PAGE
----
Imagine if archaeologists two thousand years from now began examining examples of our writing in this century. It would seem the twenty-first-century human developed a bizarre and cryptic method of speaking. RUOK. BTDT. TTFN, RB@Y, TAW, TLITBC. What could this mean? Did the man lose his ability to speak as he progressed into higher and higher realms of thought?
If you’ve chanced upon any text that has been written in current text-message–speak, this is exactly what you would find. I’m from the same century as these message writers, and yet I’m hopelessly unable to make any sense of it. RUOK? Well, alright, I can manage that. BTDT. Buttered toast, diet tea? Nope, turns out it’s been there done that. Groan. The list is quite extensive. In fact, these are but a few of literally hundreds of acronyms permeating the writing amongst texters.
It is because of this that I have reconsidered my former opinion on spelling. I once thought we had now reached a place where spelling could be less of a concern. Why? Spell-checker of course. These little wizards of wonder notice instantly if you’ve spelled something wrong and instantly flag it down with a heavy red line. It’s almost impossible to misspell. And let’s be honest, some of the greatest minds were (and are) notoriously poor spellers. So I was comfortable with a lessened emphasis on spelling. But at that point, it hadn’t occurred to me that people might one day dispense with words altogether, leaving instead codes to be memorized.
So I have begun a revolt. I am now firmly on the all-children-must-learn-to-write-and-spell soapbox. I at least believe they must use actual words (call me old-fashioned). Furthermore, I will proceed here assuming that you, too, are old-fashioned enough to believe not only that little Johnny should know that LMSO should be replaced with actual words (laughing my socks off), but also that he should even know how to spell those same words. —laffing my soks off will no longer be tolerated. Get in touch with your inner ogre.
So we pulled out those once cast-aside spelling books and began to learn in earnest. For one of my children, all was well. Turns out she’s a visual learner. Ahhhh…the blessed visual learner…the learner that makes teaching so easy and gives us the false sense of security that we are really amazing teachers. See, the thing about visual learners is that once they’ve seen a word spelled correctly, they take a mental snapshot of it. Any other spelling “just doesn’t look right.” If it looks good, they leave it. If it looks wonky, they fix it. They learn easily, almost effortlessly. And if you have only visual learners in your class, you are at risk of coming away believing you are God’s gift in teaching, or worse…that your friends (whose children utilize other learning styles) are really suffering under the inferior teaching skills of their parent…at least by comparison. Careful. Truth is, when it comes to a visual learner, we could probably shoot information to them from 300 paces using a slingshot and as long as they see it coming, they’ll still absorb it just fine.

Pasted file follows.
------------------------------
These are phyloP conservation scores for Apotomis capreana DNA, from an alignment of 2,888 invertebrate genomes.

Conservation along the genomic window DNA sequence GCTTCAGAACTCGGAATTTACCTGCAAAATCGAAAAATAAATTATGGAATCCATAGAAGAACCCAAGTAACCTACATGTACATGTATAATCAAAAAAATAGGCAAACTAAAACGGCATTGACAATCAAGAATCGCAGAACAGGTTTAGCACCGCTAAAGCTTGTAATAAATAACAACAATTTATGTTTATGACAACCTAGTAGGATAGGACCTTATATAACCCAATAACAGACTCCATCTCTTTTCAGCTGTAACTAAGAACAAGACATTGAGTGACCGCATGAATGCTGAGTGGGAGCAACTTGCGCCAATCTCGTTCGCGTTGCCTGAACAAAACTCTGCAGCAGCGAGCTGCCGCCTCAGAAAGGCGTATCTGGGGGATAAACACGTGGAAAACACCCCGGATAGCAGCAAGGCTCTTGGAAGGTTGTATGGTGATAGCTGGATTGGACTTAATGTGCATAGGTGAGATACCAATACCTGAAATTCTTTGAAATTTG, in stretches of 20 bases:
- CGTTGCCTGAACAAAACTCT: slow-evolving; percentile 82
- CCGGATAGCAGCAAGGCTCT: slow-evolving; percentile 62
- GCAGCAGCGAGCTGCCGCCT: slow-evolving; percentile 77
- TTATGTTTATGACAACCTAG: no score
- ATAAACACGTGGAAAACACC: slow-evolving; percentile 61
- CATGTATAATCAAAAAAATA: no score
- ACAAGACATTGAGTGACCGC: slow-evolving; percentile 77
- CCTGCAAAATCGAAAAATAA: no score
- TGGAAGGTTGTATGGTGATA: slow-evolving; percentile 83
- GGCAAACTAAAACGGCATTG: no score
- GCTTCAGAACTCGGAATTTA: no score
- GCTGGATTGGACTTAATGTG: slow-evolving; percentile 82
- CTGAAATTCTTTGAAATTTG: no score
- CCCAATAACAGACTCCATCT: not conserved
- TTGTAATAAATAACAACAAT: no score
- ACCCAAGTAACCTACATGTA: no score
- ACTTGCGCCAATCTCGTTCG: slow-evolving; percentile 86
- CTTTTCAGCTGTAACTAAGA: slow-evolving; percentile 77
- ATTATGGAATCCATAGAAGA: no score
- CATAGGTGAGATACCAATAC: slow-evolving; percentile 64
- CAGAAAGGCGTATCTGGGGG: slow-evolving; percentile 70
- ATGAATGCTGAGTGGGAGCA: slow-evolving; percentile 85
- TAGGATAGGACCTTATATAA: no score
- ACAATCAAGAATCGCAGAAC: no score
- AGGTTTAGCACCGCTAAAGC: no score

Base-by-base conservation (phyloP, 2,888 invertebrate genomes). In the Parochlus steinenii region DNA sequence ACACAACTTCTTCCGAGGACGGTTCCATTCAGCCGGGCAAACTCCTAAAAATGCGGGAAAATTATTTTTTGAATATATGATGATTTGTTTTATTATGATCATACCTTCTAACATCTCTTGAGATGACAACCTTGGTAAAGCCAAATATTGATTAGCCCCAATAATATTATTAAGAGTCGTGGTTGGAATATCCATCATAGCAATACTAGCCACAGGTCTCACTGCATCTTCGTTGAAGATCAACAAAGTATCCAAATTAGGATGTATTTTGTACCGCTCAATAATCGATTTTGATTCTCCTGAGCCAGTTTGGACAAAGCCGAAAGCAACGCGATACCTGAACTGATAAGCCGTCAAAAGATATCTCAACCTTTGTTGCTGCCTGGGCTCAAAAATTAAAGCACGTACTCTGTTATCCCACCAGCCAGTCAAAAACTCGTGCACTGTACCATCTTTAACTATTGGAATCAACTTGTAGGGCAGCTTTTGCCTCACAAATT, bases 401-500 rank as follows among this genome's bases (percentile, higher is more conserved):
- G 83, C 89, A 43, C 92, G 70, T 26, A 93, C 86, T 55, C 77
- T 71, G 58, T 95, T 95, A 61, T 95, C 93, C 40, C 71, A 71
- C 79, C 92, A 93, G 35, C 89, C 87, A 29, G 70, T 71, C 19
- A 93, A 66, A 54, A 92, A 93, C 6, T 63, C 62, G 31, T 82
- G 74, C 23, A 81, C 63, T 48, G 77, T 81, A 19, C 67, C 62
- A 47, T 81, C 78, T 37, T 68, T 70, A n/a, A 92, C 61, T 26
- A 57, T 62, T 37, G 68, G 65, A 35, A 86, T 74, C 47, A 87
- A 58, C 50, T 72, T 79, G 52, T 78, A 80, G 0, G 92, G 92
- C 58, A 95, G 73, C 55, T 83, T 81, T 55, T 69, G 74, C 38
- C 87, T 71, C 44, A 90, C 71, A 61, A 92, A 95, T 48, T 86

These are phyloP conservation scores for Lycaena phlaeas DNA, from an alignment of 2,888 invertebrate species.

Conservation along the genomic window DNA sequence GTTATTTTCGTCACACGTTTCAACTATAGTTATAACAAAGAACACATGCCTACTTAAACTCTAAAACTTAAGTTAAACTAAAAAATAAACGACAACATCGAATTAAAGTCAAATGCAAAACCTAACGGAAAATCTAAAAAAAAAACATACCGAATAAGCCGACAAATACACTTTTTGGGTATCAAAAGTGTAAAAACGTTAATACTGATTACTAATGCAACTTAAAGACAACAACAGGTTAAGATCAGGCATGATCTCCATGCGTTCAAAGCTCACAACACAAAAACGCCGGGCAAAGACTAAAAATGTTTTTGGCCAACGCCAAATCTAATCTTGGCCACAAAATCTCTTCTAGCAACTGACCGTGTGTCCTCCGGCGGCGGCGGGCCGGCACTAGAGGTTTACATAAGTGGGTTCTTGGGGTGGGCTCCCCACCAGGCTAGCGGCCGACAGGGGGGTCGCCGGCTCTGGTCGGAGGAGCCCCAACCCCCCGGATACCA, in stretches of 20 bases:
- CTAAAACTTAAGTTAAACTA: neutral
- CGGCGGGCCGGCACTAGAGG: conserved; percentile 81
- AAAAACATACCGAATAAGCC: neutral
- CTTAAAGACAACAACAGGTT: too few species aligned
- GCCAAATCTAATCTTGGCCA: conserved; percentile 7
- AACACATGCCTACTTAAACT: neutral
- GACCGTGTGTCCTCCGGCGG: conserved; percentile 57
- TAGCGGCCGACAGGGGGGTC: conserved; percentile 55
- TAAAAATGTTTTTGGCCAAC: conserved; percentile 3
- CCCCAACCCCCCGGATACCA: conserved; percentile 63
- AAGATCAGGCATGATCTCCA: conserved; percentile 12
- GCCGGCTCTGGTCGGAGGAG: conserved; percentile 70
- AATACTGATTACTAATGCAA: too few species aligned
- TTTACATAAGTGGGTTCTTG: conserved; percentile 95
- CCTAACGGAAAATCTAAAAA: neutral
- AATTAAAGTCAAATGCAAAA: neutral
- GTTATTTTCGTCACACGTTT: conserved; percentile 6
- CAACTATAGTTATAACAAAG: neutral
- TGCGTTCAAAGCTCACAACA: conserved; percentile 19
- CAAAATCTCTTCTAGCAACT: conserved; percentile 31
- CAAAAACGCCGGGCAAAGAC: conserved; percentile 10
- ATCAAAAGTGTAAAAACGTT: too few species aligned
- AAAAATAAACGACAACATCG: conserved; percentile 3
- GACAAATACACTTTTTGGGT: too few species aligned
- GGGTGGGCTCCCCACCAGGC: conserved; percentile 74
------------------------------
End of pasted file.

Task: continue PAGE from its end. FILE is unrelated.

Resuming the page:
The problem comes when you have a child who processes information via another learning style. The child who couldn’t sit still and stare intently at anything for more than three seconds. Or the child whose brain won’t process new information unless he repeats and has it come out of his own mouth. Or the child whose brain simply cannot process anything unless his arms or legs or hands are moving in some way that is attached to the concept being taught. These types of learners may really struggle with many spelling programs that utilize the copy-it-10-times-and-take-a-test method of teaching.
What do you do then? You step outside the box. You add activities to the lesson that connect with this child’s primary learning style. And if you’re not sure, just try several different things till one of them works. Things like:
- Toss It Spelling. You toss a bean bag back and forth. With each throw you add the next letter of the chosen spelling word. Once correct, do it again with the alternate person starting.
- Use Scrabble Game tiles to practice spelling words. For some kids, simply getting the pencil OUT of their hand frees up their brain.
- If your child regularly misses a letter combination in words (such as the “gh” in fight, might, right) have them copy them as usual, but make the GH large, over emphasized. Then box in these letters with colored markers.
- Spell the word over and over out loud till a rhythm or pattern of sorts develops. (Quick…think about how you learned to spell Mississippi).
- Practice spelling words on a large ziplock bag filled with a small amount of shaving cream.
- Use the sign language alphabet to practice spelling.
- Look for a mnemonic device to aid in learning. Can’t remember the spelling differences between here and hear? Remember that you hear with your ear. How about remembering the spelling of accommodation? Is that one “C” or two? One “M” or two? Teach that there is a lovely hotel which provides accommodations of two cots (cc) and two mattresses (mm).
- Say the word overemphasizing a letter that is often forgotten, such as the last “e” in extremely. Your child says “ex-treem-E-lee” several times until that wiley, slippery “e” is firmly in their memory.
So, go ahead. Jump with me onto the kids-must-use-actual-words wagon. Then, two thousand years from now when archaeologists are deciphering what we wrote today, they won’t have to guess. Hallelujah. Uh oh. I forgot to mention not only must the words be spelled correctly, but the handwriting must be legible. Those scientists might be doomed.
***And just in case you’re wondering, RB@Y means right back at ya, TAW means teachers are watching, and TLITBC means that’s life in the big city.